Ian Sutton on his time with Koichi Yamaguchi, the reason he crafts his frames from steel, and why he’s in no rush when it comes to building his frames.
– ian sutton
My name is Ian Sutton and Icarus frames is the culmination of my training and experience in the frame building world. I began building when I left college to attend the Yamaguchi Frame Building School in Rifle, Colorado. The training was 100% one-on-one with one of the greats in frame building, working with Koichi Yamaguchi learning the basics from start to finish, along with the art and nuance too. Later that year I visited builders I admired and wanted to work for to talk about the industry and decide if I should work on my own or gain more experience with a high-end custom builder. I was offered a job working for the esteemed Seven Cycles in Watertown, MA.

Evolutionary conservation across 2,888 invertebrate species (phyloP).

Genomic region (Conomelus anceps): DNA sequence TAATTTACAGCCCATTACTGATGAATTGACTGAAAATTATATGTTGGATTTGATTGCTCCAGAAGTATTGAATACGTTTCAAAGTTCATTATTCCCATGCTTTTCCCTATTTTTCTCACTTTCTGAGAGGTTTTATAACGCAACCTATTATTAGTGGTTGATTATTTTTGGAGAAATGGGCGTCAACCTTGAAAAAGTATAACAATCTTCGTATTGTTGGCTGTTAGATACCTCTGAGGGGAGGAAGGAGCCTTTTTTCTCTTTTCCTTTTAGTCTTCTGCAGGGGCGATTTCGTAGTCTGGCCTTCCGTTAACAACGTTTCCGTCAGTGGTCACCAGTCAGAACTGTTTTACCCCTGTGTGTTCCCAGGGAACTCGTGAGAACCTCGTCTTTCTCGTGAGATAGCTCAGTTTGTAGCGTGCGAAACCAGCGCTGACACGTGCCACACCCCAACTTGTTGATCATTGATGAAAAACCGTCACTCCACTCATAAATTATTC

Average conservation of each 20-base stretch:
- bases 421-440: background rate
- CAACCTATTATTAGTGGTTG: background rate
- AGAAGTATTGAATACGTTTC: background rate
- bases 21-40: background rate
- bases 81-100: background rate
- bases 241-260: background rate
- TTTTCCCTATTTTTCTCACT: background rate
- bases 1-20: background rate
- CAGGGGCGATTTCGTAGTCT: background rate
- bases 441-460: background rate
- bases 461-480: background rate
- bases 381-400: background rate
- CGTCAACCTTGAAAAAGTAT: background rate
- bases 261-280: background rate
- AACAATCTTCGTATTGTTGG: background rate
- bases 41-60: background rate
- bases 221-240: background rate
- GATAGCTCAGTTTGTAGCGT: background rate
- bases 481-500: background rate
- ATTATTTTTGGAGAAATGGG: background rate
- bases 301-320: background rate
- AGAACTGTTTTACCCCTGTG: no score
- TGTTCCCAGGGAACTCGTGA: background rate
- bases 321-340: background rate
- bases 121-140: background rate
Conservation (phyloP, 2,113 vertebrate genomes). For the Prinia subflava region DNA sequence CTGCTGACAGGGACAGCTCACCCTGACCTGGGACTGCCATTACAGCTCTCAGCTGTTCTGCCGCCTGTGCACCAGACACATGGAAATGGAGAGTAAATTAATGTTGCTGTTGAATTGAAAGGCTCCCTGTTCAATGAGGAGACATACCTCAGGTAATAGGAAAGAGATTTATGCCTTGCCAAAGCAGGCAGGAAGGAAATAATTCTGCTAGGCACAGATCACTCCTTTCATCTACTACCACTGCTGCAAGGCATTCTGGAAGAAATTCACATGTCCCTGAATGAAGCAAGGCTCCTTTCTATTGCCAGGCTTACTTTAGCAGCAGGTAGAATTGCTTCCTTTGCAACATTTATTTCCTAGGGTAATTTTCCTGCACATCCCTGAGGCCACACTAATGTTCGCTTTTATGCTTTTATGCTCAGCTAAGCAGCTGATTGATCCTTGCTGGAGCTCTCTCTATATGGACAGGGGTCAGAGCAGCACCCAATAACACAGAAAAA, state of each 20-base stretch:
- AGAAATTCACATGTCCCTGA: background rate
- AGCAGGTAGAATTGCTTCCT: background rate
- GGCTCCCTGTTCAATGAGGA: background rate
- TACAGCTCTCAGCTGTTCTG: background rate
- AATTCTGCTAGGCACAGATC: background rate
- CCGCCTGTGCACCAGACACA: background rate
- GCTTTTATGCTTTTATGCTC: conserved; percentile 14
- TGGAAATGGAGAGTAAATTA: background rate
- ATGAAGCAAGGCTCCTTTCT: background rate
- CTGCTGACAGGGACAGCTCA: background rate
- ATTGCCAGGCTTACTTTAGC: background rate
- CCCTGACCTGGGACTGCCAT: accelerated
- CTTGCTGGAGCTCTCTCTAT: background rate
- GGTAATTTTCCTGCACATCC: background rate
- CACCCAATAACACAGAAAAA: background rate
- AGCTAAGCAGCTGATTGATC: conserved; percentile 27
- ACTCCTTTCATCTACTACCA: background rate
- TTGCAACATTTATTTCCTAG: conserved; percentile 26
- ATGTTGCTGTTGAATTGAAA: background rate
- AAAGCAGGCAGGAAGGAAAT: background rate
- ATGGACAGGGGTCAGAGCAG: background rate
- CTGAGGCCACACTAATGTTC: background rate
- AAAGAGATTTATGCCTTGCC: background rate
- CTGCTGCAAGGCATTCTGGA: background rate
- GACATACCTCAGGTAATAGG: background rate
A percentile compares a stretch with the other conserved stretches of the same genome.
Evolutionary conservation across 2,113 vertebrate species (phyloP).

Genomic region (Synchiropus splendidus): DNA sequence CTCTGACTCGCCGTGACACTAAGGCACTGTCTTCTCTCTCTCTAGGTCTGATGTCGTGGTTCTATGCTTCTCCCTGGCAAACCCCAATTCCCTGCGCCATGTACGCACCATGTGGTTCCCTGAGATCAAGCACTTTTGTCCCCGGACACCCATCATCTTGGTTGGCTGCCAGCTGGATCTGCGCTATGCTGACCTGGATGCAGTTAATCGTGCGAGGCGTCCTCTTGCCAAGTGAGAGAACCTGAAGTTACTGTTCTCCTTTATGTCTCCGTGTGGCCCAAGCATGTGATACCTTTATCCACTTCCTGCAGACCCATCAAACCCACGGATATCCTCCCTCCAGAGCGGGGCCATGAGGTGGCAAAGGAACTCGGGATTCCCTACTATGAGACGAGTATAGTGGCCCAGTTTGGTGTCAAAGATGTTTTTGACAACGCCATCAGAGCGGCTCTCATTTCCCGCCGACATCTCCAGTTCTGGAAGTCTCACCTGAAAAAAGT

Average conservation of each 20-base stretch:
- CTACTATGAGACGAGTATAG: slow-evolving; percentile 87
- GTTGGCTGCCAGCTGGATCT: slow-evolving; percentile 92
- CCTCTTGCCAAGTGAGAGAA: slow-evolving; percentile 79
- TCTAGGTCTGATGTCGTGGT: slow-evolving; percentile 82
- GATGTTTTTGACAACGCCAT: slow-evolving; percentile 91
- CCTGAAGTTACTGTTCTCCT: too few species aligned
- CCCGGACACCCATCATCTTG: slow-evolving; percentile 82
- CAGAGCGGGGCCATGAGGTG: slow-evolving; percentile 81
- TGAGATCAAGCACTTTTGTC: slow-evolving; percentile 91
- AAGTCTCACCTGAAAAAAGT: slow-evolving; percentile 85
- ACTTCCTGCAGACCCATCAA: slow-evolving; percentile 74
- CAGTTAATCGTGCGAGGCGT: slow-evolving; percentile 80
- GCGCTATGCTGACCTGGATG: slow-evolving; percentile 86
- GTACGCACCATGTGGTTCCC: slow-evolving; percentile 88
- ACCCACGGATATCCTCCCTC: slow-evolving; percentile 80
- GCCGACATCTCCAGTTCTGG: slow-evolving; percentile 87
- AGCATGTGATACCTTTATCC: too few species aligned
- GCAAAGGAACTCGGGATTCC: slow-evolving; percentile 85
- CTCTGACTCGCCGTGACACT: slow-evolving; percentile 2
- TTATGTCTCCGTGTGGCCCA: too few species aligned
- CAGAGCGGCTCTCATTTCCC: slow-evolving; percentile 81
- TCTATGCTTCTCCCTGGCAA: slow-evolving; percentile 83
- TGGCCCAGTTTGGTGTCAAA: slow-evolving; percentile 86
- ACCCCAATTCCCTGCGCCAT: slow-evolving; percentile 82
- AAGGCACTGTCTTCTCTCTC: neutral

I left everything behind to take that jump into the frame building world and worked first as a finisher and then later advanced to a machinist. I finished and machined hundreds of frames adhering to Sevens’ rigorous quality standards. After hours I started building my own concept frames and I called it Icarus, setting up a studio in the Geekhouse shop in Allston. There I was able to further experiment with design and transfer my ideas to real world use.
Your first bike?
I know it wasn’t my first but the one I can remember specifically was a Magna mountain bike with the grip shift when I was 8 years old.
How did you get interested in building bikes?